In the staff room

Each year new teachers attend a 3 day Discovering Positive Education course that helps them learn the language and lifestyle of a positive educator.

Returning staff are invited to PosEd 4 U once each term- these 1 hour workshops keep everyone (from maintenance staff to the vice principals) focused on the way they are educating AND the way they model positive psychology to their students. It’s hard to teach students to thrive if the adult role models aren’t also walking the talk!

In admissions

When prospective students arrive to visit GGS the admissions team use the character wheel as a way to encourage them to discuss their strengths. Often admissions sees transcripts and reads what parents have written but hearing first hand what a student thinks they are good at is a great conversation tool.

In the office

One of the best examples of positive education in action comes from the main office administrator. The GGS has a front office entrance that boasts water views and architectural beauty. The back entrance, the one students walk by on a daily basis has a continual progression of memes, cartoons, inspiring thoughts and daily quotes. This is a fabulous example of creativity inspired by being part of a positive education campus.

In the cafeteria

Greetings are heartfelt when you arrive in the cafeteria. And even while eating there are signs that remind students and staff how to fuel a body optimal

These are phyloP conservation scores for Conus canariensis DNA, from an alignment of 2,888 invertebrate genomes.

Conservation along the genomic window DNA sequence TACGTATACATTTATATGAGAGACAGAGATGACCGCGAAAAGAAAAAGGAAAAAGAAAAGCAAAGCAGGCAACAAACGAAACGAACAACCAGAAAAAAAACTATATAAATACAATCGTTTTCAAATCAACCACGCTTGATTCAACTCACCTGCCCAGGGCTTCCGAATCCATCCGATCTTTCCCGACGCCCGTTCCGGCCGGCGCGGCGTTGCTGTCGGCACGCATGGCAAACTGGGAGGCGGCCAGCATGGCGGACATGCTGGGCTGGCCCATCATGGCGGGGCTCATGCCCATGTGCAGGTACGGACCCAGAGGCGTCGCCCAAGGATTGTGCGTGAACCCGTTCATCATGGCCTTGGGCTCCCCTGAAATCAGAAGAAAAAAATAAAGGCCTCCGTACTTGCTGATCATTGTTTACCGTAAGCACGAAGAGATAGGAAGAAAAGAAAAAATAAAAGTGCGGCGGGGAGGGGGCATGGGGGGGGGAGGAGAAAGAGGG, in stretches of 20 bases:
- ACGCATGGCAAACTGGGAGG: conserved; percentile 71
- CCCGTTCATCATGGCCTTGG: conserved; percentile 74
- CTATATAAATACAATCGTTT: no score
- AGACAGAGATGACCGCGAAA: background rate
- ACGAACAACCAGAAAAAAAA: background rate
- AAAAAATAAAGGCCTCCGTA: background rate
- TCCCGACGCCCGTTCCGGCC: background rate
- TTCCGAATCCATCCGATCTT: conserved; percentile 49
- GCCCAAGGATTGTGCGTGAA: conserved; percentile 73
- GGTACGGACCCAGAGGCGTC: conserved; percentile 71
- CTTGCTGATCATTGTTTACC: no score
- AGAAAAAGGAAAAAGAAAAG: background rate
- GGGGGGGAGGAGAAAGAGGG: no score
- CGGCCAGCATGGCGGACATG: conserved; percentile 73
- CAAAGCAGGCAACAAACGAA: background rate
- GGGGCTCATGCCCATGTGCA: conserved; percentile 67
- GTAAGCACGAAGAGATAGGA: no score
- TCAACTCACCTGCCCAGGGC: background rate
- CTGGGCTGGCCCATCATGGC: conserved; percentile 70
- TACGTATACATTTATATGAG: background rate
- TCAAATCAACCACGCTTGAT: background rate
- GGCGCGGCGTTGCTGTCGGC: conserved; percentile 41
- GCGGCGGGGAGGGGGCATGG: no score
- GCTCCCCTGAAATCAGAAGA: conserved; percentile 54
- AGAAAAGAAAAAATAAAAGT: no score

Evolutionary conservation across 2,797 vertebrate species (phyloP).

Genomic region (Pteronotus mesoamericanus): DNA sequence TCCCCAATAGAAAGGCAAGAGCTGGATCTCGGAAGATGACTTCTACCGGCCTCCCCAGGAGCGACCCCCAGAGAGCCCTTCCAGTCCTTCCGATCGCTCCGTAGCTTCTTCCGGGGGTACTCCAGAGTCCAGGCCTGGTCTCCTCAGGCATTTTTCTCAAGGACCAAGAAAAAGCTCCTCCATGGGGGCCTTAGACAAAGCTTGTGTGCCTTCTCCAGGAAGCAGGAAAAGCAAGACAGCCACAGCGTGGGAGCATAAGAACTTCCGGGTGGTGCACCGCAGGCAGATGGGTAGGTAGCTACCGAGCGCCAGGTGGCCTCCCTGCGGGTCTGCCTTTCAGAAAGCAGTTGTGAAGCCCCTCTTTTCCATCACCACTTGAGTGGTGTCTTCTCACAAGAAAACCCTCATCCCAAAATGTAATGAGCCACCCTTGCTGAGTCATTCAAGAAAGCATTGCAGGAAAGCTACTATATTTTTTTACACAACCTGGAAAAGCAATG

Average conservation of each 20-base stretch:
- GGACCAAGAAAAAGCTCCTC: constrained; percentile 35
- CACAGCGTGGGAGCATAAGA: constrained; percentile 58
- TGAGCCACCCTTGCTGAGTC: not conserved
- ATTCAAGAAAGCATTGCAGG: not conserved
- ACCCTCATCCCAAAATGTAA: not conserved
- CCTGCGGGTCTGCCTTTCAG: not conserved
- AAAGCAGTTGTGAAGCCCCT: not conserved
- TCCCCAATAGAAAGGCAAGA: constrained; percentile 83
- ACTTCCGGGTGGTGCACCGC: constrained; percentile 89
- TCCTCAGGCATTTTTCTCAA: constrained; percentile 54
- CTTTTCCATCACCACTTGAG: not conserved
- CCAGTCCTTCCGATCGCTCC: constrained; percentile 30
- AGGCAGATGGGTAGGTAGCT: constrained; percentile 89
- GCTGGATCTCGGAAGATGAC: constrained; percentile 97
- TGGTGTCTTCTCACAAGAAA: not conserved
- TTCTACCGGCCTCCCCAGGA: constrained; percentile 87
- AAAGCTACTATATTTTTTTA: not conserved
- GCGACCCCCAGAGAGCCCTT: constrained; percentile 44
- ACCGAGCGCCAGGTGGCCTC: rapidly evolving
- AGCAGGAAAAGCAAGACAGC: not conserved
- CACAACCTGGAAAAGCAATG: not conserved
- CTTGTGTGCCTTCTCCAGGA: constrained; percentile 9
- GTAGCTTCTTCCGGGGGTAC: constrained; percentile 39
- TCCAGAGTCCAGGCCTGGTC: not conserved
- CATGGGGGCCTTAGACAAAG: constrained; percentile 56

At an outdoor education campus

The Timbertop campus is a unique program at GGS for the first year of high school. In a small, supportive and secure community, students are exposed to intellectual, physical and emotional challenges under demanding environmental conditions.  In total, students camp for between 50 and 55 nights during the year. The most important activity, in terms of time and in the minds of the students, is hiking.  Alpine National Park is challenging – the terrain is mountainous, with routes often involving ascents and descents of 1,000 metres, sometimes all in one day. When they do get home the students are busy chopping wood to fuel the hot water or helping clean the classrooms. Nowhere is resilience more needed and the campus has more overt reminders of Positive Education that anywhere else.

I am fortunate. If Martin Seligman is the founding father of Positive Psychology, our team at the Institute of Positive Education (based out of the Geelong Grammar School campus) are the first family of Positive Education. I think of myself as the crazy adopted cousin from America and I feel blessed beyond belief to be a part of team spreading a new way of educating, where heart and mind are both prioritized.

*If you want to learn more about bringing Positive Education to your school, please contact me through the form below.


World Leaders in Positive Education Announce 2019 Launch of Canadian Office

World Leaders in Positive Education Announce 2019 Launch of Canadian Office